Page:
Yet there are places where the cumulus of derpy doobage-humor smashes right through the wall and becomes suddenly guffaw-grade funny. There are moments where characters rise from their nest of spliff-tastic clichés and take a brief, speculative little flight. There are these fake commercials and some of them are yeah-yeah-meh, but a few of them are kind of hilarious. And let’s be real here: Kathy Bates clearly majored in alchemy, because whatever bullshit you give her, she can turn it into gold. Even poo jokes and the complete recordings of Joni Mitchell. Joni Mitchell! Couldn’t you writers have made the jewel of Ruth’s music collection, I dunno, like, Public Enemy or The English Beat or something? Can you have a complete walking embodiment of every hippie-leftie-activist trope be a Joni Mitchell specialist and claim it’s comedy? As Alice B. Toklas’s girlfriend Gertrude Stein once said of Oakland, Calif.: “There is no there there.” Please tell me the writers were stoned when they came up with this, as a way of inhabiting stoned-ness to make a televised entity that turns hackneyed stoner-dom into a meta-realm of whoa-dude self-referentiality? That’s not really the deal, is it? I’m being abnormally expansive, maybe because of the Yage-and-Kale green-drink I had as an afternoon snack, maybe just because hell, I’m an optimist.

You know where there’s a there, though? Tone Bell. Yes, Kathy Bates is an actress I’ll watch and pretty much love in anything, and she has plenty of great little moments in Disjointed, but the secret soul of this show isn’t Ruth, it’s Carter, an Iraq war veteran (and teetotaler) with big-time PTSD. Stoic, wry and seemingly imperturbable, Carter’s occasional freeze-ups and thousand yard stares are genuinely intriguing and poignant, and when the show dives into his “inner cinema,” the abstract hallucinatory animated sequences are fantastic. Carter has something the rest of the characters don’t appear to have, and I don’t mean PTSD or sobriety. He has serious character development potential. The existence of this character proves that the show understands there’s a need for character arc, which makes its general refusal to provide it… conundrumous? Conundriacal? Conundrish?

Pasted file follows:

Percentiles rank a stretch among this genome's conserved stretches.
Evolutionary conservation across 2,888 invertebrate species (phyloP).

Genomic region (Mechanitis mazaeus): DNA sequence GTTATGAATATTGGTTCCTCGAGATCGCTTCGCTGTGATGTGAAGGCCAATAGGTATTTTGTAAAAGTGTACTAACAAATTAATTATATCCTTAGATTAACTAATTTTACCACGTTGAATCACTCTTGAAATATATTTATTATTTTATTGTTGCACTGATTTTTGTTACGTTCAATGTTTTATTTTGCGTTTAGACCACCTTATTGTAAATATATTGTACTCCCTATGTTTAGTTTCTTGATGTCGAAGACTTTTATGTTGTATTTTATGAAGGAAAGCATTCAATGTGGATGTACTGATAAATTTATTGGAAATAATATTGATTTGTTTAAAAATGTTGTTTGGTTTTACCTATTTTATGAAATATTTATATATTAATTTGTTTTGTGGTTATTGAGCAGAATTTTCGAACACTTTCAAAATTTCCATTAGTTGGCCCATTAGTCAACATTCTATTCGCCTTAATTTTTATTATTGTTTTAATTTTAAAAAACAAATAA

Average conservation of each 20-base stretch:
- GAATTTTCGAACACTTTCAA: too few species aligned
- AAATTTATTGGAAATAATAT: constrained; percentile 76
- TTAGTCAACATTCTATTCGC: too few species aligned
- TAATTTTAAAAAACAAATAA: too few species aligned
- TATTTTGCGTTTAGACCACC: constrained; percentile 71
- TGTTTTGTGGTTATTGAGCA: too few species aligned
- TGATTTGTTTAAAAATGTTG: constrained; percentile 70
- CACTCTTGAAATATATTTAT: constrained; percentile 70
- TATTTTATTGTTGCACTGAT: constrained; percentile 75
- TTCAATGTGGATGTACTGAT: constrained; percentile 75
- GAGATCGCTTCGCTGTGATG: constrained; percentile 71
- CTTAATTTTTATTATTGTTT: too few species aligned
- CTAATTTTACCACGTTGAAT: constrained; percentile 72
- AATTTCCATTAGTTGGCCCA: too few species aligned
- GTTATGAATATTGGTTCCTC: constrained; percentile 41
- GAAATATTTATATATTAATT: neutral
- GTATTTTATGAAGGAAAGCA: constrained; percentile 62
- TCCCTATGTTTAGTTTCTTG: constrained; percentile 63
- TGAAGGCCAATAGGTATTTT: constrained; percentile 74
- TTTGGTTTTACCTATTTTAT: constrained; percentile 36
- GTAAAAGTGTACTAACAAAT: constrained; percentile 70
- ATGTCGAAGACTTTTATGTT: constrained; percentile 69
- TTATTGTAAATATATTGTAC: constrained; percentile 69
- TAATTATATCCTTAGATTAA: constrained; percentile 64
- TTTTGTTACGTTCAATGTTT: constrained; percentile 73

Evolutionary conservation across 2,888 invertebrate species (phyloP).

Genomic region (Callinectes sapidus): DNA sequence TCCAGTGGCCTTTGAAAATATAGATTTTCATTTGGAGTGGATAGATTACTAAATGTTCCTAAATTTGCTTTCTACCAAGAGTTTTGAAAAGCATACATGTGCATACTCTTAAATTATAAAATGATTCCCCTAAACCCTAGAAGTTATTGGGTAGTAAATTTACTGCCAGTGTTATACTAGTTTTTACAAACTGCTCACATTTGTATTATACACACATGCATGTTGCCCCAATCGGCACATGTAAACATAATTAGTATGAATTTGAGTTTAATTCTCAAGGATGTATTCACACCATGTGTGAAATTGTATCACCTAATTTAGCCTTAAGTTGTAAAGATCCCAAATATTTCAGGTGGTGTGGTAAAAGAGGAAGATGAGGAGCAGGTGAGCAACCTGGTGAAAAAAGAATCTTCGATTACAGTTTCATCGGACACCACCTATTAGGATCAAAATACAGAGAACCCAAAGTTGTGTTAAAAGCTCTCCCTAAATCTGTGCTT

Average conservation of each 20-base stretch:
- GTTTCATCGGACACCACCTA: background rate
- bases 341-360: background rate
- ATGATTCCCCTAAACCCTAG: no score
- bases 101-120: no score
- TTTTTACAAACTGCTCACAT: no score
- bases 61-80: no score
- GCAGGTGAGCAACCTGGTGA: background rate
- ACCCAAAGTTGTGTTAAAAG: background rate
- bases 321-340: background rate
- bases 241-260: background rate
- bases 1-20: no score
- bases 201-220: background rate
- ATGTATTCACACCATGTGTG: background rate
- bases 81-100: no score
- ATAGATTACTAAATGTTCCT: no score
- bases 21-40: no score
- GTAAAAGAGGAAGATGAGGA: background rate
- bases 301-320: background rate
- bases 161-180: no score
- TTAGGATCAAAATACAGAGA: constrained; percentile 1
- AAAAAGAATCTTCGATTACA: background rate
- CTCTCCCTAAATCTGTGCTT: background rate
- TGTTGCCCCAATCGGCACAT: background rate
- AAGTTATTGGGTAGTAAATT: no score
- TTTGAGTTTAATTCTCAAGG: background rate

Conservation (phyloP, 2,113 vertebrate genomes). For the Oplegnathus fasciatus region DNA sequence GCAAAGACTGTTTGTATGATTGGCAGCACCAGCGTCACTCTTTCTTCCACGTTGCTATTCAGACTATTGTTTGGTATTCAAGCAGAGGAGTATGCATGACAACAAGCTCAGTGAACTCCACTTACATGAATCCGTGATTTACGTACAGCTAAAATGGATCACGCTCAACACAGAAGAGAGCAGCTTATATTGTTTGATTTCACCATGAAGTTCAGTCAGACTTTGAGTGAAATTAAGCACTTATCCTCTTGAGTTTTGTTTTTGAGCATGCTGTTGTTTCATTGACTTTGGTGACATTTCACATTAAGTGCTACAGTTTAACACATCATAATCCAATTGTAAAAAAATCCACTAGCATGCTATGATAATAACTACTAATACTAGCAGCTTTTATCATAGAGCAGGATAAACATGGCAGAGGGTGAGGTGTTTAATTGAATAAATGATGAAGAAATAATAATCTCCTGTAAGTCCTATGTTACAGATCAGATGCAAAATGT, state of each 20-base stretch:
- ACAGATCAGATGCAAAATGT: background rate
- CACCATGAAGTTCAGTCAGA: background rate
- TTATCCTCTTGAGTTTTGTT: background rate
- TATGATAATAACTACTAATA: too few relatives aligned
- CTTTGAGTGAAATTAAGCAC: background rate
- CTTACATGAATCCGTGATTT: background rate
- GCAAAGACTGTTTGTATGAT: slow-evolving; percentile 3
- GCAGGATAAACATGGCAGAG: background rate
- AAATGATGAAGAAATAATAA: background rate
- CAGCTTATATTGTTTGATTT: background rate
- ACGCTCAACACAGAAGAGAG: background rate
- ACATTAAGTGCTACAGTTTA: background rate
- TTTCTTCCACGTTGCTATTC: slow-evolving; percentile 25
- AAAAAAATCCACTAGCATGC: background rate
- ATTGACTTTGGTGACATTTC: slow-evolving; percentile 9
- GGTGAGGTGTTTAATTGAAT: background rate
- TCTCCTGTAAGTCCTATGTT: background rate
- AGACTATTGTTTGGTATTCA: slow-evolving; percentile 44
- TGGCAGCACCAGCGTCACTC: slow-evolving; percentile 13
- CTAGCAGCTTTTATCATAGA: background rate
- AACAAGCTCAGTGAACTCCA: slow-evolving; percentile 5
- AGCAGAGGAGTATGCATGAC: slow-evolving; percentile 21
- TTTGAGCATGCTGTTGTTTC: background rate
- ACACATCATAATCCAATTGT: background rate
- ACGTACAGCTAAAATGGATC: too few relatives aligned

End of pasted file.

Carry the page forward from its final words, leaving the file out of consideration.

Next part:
Disjointed leaves you (well, me) with the odd sense that a lot of really quite smart people momentarily forgot they were smart, or fell under the delusion that a comedy about a Wacky Tobacky apothecary would only go over if they forced it to full-bore, extra-large, super-size ridicule itself, which would be either silly cowardice or something they were vaping because honestly, this is not that scary of a subject. Taking cheap shots at stoners is about as fish-in-a-barrel as you can get, comedy-wise. Um, unless you want to look to the White House. Chuck Lorre had Netflix behind him. You get to have audacity and inventiveness when you’re not in thrall to the yesteryear networks, so why did he regurgitate the utterly bland, not to say blunt (get it?) formulaic pabulum of Two and a Half Men? Doof, uptight wingman, assorted bland supporting players, badda bing.

Squandered potential. The air is thick with it. Hanging there like someone just lit up an Alaskan Thunderfuck fattie. But instead of a contact high, I think I’m, like, Disjointed-disappointed. Bummer, dude. There was just enough imagination here that I thought maybe it was about to reveal itself as—well, poets call it an ars poetica, which is a poem about the craft of poetry writing. This seemed like it might be an ars-sitcomica, if you will. But in the end it seems glassy-eyed and under-motivated.

God, that was exhausting. Does anyone have some recreational Ritalin?

Amy Glynn is a poet, essayist and fiction writer who really likes that you can multi-task by reviewing television and glasses of Cabernet simultaneously. She lives in the San Francisco Bay Area.

Share Tweet Submit Pin